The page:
ACDIS Certificate Alumnus Publishes Report on North Korea
Published: October 13, 2011
Jonas Vaicikonis, a 2010 recipient of the ACDIS Undergraduate Certificate in Global Security has published a report on North Korea. An internship with The Fund for Peace in Washington, D.C. led to research and publication of the report: North Korean WMD Trading Relationships.
The following is a summary from The Fund for Peace:
North Korea threatens world security by hastening the spread of nuclear weapons and related technologies to state and non-state actors interested in acquiring nuclear weapons. The North uses two pathways to acquire banned nuclear equipment for itself and for others: through state-to-state contact and through its network of individuals engaged in illicit trade. Both pathways pose a danger to the international community, but it is increasingly North Korea’s collaborations with other states interested in nuclear weapons technology that threaten the global nonproliferation regime. North Korea’s unscrupulous history of selling narcotics, counterfeiting currency, and selling arms does not encourage optimism in its willingness to refrain from spreading nuclear weapons technology. Indeed, the examples in this paper demonstrate that North Korea’s relationships with Pakistan, Syria, and Iran have advanced the nuclear programs of all four states, despite United Nation’s sanctions.
Jonas has also co-authored a report that has been published in the Bulletin of Atomic Scientists.
Unblocking the road to zero: US-Russian cooperation on missile defenses by Barry Blechman and Jonas Vaicikonis
The following is taken from the abstract:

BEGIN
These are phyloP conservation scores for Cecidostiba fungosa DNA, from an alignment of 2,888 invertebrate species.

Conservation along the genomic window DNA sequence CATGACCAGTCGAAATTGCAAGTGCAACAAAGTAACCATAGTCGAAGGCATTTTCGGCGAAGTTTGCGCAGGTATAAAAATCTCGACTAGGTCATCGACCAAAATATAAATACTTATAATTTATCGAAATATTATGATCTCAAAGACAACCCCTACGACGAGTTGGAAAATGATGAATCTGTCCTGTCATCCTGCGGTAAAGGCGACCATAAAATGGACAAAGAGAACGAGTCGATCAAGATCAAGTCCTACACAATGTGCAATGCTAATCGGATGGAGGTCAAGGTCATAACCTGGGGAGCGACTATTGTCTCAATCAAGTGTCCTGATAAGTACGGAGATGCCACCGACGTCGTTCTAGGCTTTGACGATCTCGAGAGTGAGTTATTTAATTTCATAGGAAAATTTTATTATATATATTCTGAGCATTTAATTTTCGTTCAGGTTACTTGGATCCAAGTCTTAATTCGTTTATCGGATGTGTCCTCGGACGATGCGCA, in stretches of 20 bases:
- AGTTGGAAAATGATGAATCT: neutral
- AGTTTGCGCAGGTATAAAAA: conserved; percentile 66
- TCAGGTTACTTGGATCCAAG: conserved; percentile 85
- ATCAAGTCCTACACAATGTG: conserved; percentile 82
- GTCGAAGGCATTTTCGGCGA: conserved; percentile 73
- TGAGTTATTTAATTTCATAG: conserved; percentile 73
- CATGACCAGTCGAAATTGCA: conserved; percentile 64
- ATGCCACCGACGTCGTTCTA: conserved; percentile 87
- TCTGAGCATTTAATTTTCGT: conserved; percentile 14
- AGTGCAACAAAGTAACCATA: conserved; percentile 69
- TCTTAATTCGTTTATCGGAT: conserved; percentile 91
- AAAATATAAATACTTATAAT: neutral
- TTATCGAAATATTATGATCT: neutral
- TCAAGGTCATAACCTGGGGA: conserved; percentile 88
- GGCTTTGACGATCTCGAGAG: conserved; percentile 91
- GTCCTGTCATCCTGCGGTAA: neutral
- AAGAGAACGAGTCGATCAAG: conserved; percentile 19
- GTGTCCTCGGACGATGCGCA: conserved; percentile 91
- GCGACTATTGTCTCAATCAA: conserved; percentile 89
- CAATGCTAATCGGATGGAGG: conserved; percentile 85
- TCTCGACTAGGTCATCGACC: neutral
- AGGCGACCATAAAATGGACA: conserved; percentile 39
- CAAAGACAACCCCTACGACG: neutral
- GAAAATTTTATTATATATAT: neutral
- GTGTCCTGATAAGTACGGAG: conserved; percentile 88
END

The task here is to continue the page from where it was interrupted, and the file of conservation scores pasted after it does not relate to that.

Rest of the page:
Missile defenses have been a source of contention in US-Russian relations since the beginning of the strategic dialogue between the United States and the Soviet Union. Almost every nuclear arms reduction treaty has involved tough negotiations over the extent to which missile defenses would be permitted for each side and this year, the New START treaty ratification process made clear that missile defenses will remain a primary source of contention during future rounds of disarmament negotiations. The US Congress is not willing to accept constraints on missile defense capabilities and the Russians do not want any significant increase in US strategic missile defense capacity. The issue seems zero-sum, but there is a way to move beyond these positions—a way that has been much discussed but, so far, little pursued.
The differences between the two positions can be reconciled through a series of gradual steps leading toward US-Russian cooperation on missile defenses. The brief history of missile defenses presented in this article highlights the urgent need for bilateral cooperation that could build trust that the two nations' missile defense systems not only would not destabilize the strategic balance, but would serve common purposes. Such missile defense architectures would provide the insurance necessary for both sides to move to very low numbers of nuclear weapons and eventually to zero. In conclusion, the authors offer specific ideas about how tangible progress can be made toward cooperation within a few years.